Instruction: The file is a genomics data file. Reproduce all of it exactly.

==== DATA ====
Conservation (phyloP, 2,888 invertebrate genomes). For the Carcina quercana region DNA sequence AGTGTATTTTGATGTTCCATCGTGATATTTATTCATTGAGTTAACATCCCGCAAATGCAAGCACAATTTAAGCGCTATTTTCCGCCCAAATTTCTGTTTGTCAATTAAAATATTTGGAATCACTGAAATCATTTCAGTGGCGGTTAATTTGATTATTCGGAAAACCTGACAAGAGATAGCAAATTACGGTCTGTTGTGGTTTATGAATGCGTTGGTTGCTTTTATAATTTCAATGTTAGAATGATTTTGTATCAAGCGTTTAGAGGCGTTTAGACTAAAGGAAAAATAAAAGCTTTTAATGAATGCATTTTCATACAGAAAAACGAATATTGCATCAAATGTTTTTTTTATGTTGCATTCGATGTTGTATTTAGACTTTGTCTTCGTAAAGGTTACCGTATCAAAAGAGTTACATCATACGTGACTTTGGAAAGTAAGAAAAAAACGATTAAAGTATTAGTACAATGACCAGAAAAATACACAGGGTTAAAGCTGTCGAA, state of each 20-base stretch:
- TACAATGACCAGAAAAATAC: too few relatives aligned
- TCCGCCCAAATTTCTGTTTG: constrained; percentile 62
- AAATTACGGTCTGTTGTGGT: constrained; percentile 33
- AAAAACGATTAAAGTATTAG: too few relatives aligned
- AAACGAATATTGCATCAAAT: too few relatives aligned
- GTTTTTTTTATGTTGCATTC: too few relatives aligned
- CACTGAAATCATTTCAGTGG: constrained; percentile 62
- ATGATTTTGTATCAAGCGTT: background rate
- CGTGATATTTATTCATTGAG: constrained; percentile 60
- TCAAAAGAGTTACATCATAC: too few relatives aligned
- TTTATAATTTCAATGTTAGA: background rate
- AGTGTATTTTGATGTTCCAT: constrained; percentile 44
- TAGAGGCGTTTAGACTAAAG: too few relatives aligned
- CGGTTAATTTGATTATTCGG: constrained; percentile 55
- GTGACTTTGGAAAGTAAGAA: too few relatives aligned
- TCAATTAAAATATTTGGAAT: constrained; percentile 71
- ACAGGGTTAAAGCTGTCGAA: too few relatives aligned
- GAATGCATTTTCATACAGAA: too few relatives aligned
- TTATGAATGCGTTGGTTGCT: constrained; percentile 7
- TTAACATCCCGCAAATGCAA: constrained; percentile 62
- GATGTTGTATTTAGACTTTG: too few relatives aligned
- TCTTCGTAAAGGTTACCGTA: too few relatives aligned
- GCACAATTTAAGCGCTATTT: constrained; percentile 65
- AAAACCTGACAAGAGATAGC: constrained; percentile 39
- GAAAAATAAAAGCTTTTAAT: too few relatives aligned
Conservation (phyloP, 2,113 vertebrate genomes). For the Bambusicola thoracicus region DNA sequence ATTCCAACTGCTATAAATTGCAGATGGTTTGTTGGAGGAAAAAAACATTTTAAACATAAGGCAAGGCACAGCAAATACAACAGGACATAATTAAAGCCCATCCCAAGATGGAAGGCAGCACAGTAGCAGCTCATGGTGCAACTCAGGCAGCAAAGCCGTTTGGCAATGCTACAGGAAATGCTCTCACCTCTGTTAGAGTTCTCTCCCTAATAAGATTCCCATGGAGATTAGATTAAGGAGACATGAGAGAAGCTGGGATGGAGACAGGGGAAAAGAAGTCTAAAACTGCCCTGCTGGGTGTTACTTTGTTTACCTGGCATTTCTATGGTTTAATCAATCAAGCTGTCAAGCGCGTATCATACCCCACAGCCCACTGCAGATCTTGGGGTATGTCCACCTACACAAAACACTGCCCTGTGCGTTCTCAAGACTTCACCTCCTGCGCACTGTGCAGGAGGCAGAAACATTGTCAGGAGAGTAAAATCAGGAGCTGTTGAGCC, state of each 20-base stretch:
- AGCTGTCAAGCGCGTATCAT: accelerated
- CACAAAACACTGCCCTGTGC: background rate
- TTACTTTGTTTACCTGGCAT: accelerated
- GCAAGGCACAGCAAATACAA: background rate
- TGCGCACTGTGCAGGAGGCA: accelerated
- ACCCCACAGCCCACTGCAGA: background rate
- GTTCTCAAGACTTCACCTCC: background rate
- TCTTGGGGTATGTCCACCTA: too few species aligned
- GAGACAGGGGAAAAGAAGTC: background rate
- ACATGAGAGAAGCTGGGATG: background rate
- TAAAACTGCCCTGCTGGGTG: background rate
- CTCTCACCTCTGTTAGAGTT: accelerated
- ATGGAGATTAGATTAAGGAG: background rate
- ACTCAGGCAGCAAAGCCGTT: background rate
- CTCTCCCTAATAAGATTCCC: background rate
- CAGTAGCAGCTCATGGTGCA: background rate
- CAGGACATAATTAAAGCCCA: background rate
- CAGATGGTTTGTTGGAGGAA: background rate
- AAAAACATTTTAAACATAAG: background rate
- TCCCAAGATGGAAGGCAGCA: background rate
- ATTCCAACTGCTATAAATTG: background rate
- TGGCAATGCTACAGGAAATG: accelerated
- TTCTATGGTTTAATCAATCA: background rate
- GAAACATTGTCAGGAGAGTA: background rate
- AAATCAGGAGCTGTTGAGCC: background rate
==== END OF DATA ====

Conservation (phyloP, 2,888 invertebrate genomes). For the Carcina quercana region DNA sequence AGTGTATTTTGATGTTCCATCGTGATATTTATTCATTGAGTTAACATCCCGCAAATGCAAGCACAATTTAAGCGCTATTTTCCGCCCAAATTTCTGTTTGTCAATTAAAATATTTGGAATCACTGAAATCATTTCAGTGGCGGTTAATTTGATTATTCGGAAAACCTGACAAGAGATAGCAAATTACGGTCTGTTGTGGTTTATGAATGCGTTGGTTGCTTTTATAATTTCAATGTTAGAATGATTTTGTATCAAGCGTTTAGAGGCGTTTAGACTAAAGGAAAAATAAAAGCTTTTAATGAATGCATTTTCATACAGAAAAACGAATATTGCATCAAATGTTTTTTTTATGTTGCATTCGATGTTGTATTTAGACTTTGTCTTCGTAAAGGTTACCGTATCAAAAGAGTTACATCATACGTGACTTTGGAAAGTAAGAAAAAAACGATTAAAGTATTAGTACAATGACCAGAAAAATACACAGGGTTAAAGCTGTCGAA, state of each 20-base stretch:
- TACAATGACCAGAAAAATAC: too few relatives aligned
- TCCGCCCAAATTTCTGTTTG: constrained; percentile 62
- AAATTACGGTCTGTTGTGGT: constrained; percentile 33
- AAAAACGATTAAAGTATTAG: too few relatives aligned
- AAACGAATATTGCATCAAAT: too few relatives aligned
- GTTTTTTTTATGTTGCATTC: too few relatives aligned
- CACTGAAATCATTTCAGTGG: constrained; percentile 62
- ATGATTTTGTATCAAGCGTT: background rate
- CGTGATATTTATTCATTGAG: constrained; percentile 60
- TCAAAAGAGTTACATCATAC: too few relatives aligned
- TTTATAATTTCAATGTTAGA: background rate
- AGTGTATTTTGATGTTCCAT: constrained; percentile 44
- TAGAGGCGTTTAGACTAAAG: too few relatives aligned
- CGGTTAATTTGATTATTCGG: constrained; percentile 55
- GTGACTTTGGAAAGTAAGAA: too few relatives aligned
- TCAATTAAAATATTTGGAAT: constrained; percentile 71
- ACAGGGTTAAAGCTGTCGAA: too few relatives aligned
- GAATGCATTTTCATACAGAA: too few relatives aligned
- TTATGAATGCGTTGGTTGCT: constrained; percentile 7
- TTAACATCCCGCAAATGCAA: constrained; percentile 62
- GATGTTGTATTTAGACTTTG: too few relatives aligned
- TCTTCGTAAAGGTTACCGTA: too few relatives aligned
- GCACAATTTAAGCGCTATTT: constrained; percentile 65
- AAAACCTGACAAGAGATAGC: constrained; percentile 39
- GAAAAATAAAAGCTTTTAAT: too few relatives aligned
Conservation (phyloP, 2,113 vertebrate genomes). For the Bambusicola thoracicus region DNA sequence ATTCCAACTGCTATAAATTGCAGATGGTTTGTTGGAGGAAAAAAACATTTTAAACATAAGGCAAGGCACAGCAAATACAACAGGACATAATTAAAGCCCATCCCAAGATGGAAGGCAGCACAGTAGCAGCTCATGGTGCAACTCAGGCAGCAAAGCCGTTTGGCAATGCTACAGGAAATGCTCTCACCTCTGTTAGAGTTCTCTCCCTAATAAGATTCCCATGGAGATTAGATTAAGGAGACATGAGAGAAGCTGGGATGGAGACAGGGGAAAAGAAGTCTAAAACTGCCCTGCTGGGTGTTACTTTGTTTACCTGGCATTTCTATGGTTTAATCAATCAAGCTGTCAAGCGCGTATCATACCCCACAGCCCACTGCAGATCTTGGGGTATGTCCACCTACACAAAACACTGCCCTGTGCGTTCTCAAGACTTCACCTCCTGCGCACTGTGCAGGAGGCAGAAACATTGTCAGGAGAGTAAAATCAGGAGCTGTTGAGCC, state of each 20-base stretch:
- AGCTGTCAAGCGCGTATCAT: accelerated
- CACAAAACACTGCCCTGTGC: background rate
- TTACTTTGTTTACCTGGCAT: accelerated
- GCAAGGCACAGCAAATACAA: background rate
- TGCGCACTGTGCAGGAGGCA: accelerated
- ACCCCACAGCCCACTGCAGA: background rate
- GTTCTCAAGACTTCACCTCC: background rate
- TCTTGGGGTATGTCCACCTA: too few species aligned
- GAGACAGGGGAAAAGAAGTC: background rate
- ACATGAGAGAAGCTGGGATG: background rate
- TAAAACTGCCCTGCTGGGTG: background rate
- CTCTCACCTCTGTTAGAGTT: accelerated
- ATGGAGATTAGATTAAGGAG: background rate
- ACTCAGGCAGCAAAGCCGTT: background rate
- CTCTCCCTAATAAGATTCCC: background rate
- CAGTAGCAGCTCATGGTGCA: background rate
- CAGGACATAATTAAAGCCCA: background rate
- CAGATGGTTTGTTGGAGGAA: background rate
- AAAAACATTTTAAACATAAG: background rate
- TCCCAAGATGGAAGGCAGCA: background rate
- ATTCCAACTGCTATAAATTG: background rate
- TGGCAATGCTACAGGAAATG: accelerated
- TTCTATGGTTTAATCAATCA: background rate
- GAAACATTGTCAGGAGAGTA: background rate
- AAATCAGGAGCTGTTGAGCC: background rate